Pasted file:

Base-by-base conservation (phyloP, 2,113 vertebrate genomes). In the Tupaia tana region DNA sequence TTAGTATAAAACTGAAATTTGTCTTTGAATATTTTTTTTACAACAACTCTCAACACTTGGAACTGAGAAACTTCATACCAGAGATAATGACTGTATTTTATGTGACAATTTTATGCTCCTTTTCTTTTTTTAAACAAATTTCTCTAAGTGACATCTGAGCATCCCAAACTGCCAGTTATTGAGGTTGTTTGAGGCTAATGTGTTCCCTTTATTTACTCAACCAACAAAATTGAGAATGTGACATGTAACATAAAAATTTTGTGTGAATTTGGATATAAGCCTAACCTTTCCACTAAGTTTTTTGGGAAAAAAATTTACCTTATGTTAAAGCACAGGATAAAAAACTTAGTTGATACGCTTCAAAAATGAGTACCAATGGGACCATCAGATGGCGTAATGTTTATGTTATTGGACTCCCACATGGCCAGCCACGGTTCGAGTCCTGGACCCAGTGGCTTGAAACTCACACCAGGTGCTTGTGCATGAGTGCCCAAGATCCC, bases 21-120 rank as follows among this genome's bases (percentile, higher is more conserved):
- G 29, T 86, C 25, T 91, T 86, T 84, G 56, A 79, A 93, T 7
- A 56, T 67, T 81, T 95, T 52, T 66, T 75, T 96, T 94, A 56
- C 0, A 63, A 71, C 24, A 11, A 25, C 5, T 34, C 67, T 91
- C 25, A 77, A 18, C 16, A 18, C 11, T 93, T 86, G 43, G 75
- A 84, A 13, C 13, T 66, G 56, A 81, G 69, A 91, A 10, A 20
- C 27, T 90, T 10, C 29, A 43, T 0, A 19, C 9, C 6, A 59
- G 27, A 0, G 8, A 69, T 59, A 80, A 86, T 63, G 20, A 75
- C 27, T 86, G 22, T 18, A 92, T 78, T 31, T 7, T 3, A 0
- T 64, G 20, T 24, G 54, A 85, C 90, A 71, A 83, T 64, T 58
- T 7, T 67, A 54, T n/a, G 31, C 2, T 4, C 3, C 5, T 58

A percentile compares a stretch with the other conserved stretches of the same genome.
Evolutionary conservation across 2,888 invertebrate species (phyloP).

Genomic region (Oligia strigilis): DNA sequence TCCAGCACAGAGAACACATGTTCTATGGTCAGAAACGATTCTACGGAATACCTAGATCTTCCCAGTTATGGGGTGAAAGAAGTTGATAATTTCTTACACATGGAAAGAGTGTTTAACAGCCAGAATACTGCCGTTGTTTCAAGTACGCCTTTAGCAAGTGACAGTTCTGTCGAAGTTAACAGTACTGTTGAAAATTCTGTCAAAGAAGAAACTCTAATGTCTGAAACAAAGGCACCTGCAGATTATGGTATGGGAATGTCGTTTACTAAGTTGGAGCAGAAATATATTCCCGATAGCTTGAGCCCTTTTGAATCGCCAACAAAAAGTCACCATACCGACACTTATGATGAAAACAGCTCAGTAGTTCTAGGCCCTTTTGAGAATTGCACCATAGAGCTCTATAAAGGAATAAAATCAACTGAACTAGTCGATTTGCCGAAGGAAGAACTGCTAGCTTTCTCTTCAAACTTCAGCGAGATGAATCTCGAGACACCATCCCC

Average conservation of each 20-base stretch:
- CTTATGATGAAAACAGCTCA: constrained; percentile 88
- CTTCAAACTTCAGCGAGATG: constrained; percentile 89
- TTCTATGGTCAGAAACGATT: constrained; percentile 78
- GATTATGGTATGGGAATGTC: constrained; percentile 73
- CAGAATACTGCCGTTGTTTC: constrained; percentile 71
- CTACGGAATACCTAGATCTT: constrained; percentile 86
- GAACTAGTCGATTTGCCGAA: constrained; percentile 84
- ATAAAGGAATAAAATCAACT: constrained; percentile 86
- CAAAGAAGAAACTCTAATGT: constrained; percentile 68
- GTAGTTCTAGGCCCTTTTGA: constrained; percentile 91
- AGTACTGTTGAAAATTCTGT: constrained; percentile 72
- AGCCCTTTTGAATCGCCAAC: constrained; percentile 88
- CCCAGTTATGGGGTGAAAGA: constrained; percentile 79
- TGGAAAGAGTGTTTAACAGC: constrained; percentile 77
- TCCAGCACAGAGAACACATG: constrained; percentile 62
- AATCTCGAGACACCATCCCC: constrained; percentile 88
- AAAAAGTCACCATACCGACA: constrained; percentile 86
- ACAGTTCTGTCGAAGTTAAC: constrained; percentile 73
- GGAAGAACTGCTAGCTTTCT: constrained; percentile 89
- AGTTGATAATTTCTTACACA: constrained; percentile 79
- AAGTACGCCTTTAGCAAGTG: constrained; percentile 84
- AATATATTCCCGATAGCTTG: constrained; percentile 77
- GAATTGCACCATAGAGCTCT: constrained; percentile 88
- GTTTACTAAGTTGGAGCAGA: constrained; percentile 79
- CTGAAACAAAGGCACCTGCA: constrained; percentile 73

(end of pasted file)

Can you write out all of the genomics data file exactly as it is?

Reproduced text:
Base-by-base conservation (phyloP, 2,113 vertebrate genomes). In the Tupaia tana region DNA sequence TTAGTATAAAACTGAAATTTGTCTTTGAATATTTTTTTTACAACAACTCTCAACACTTGGAACTGAGAAACTTCATACCAGAGATAATGACTGTATTTTATGTGACAATTTTATGCTCCTTTTCTTTTTTTAAACAAATTTCTCTAAGTGACATCTGAGCATCCCAAACTGCCAGTTATTGAGGTTGTTTGAGGCTAATGTGTTCCCTTTATTTACTCAACCAACAAAATTGAGAATGTGACATGTAACATAAAAATTTTGTGTGAATTTGGATATAAGCCTAACCTTTCCACTAAGTTTTTTGGGAAAAAAATTTACCTTATGTTAAAGCACAGGATAAAAAACTTAGTTGATACGCTTCAAAAATGAGTACCAATGGGACCATCAGATGGCGTAATGTTTATGTTATTGGACTCCCACATGGCCAGCCACGGTTCGAGTCCTGGACCCAGTGGCTTGAAACTCACACCAGGTGCTTGTGCATGAGTGCCCAAGATCCC, bases 21-120 rank as follows among this genome's bases (percentile, higher is more conserved):
- G 29, T 86, C 25, T 91, T 86, T 84, G 56, A 79, A 93, T 7
- A 56, T 67, T 81, T 95, T 52, T 66, T 75, T 96, T 94, A 56
- C 0, A 63, A 71, C 24, A 11, A 25, C 5, T 34, C 67, T 91
- C 25, A 77, A 18, C 16, A 18, C 11, T 93, T 86, G 43, G 75
- A 84, A 13, C 13, T 66, G 56, A 81, G 69, A 91, A 10, A 20
- C 27, T 90, T 10, C 29, A 43, T 0, A 19, C 9, C 6, A 59
- G 27, A 0, G 8, A 69, T 59, A 80, A 86, T 63, G 20, A 75
- C 27, T 86, G 22, T 18, A 92, T 78, T 31, T 7, T 3, A 0
- T 64, G 20, T 24, G 54, A 85, C 90, A 71, A 83, T 64, T 58
- T 7, T 67, A 54, T n/a, G 31, C 2, T 4, C 3, C 5, T 58

A percentile compares a stretch with the other conserved stretches of the same genome.
Evolutionary conservation across 2,888 invertebrate species (phyloP).

Genomic region (Oligia strigilis): DNA sequence TCCAGCACAGAGAACACATGTTCTATGGTCAGAAACGATTCTACGGAATACCTAGATCTTCCCAGTTATGGGGTGAAAGAAGTTGATAATTTCTTACACATGGAAAGAGTGTTTAACAGCCAGAATACTGCCGTTGTTTCAAGTACGCCTTTAGCAAGTGACAGTTCTGTCGAAGTTAACAGTACTGTTGAAAATTCTGTCAAAGAAGAAACTCTAATGTCTGAAACAAAGGCACCTGCAGATTATGGTATGGGAATGTCGTTTACTAAGTTGGAGCAGAAATATATTCCCGATAGCTTGAGCCCTTTTGAATCGCCAACAAAAAGTCACCATACCGACACTTATGATGAAAACAGCTCAGTAGTTCTAGGCCCTTTTGAGAATTGCACCATAGAGCTCTATAAAGGAATAAAATCAACTGAACTAGTCGATTTGCCGAAGGAAGAACTGCTAGCTTTCTCTTCAAACTTCAGCGAGATGAATCTCGAGACACCATCCCC

Average conservation of each 20-base stretch:
- CTTATGATGAAAACAGCTCA: constrained; percentile 88
- CTTCAAACTTCAGCGAGATG: constrained; percentile 89
- TTCTATGGTCAGAAACGATT: constrained; percentile 78
- GATTATGGTATGGGAATGTC: constrained; percentile 73
- CAGAATACTGCCGTTGTTTC: constrained; percentile 71
- CTACGGAATACCTAGATCTT: constrained; percentile 86
- GAACTAGTCGATTTGCCGAA: constrained; percentile 84
- ATAAAGGAATAAAATCAACT: constrained; percentile 86
- CAAAGAAGAAACTCTAATGT: constrained; percentile 68
- GTAGTTCTAGGCCCTTTTGA: constrained; percentile 91
- AGTACTGTTGAAAATTCTGT: constrained; percentile 72
- AGCCCTTTTGAATCGCCAAC: constrained; percentile 88
- CCCAGTTATGGGGTGAAAGA: constrained; percentile 79
- TGGAAAGAGTGTTTAACAGC: constrained; percentile 77
- TCCAGCACAGAGAACACATG: constrained; percentile 62
- AATCTCGAGACACCATCCCC: constrained; percentile 88
- AAAAAGTCACCATACCGACA: constrained; percentile 86
- ACAGTTCTGTCGAAGTTAAC: constrained; percentile 73
- GGAAGAACTGCTAGCTTTCT: constrained; percentile 89
- AGTTGATAATTTCTTACACA: constrained; percentile 79
- AAGTACGCCTTTAGCAAGTG: constrained; percentile 84
- AATATATTCCCGATAGCTTG: constrained; percentile 77
- GAATTGCACCATAGAGCTCT: constrained; percentile 88
- GTTTACTAAGTTGGAGCAGA: constrained; percentile 79
- CTGAAACAAAGGCACCTGCA: constrained; percentile 73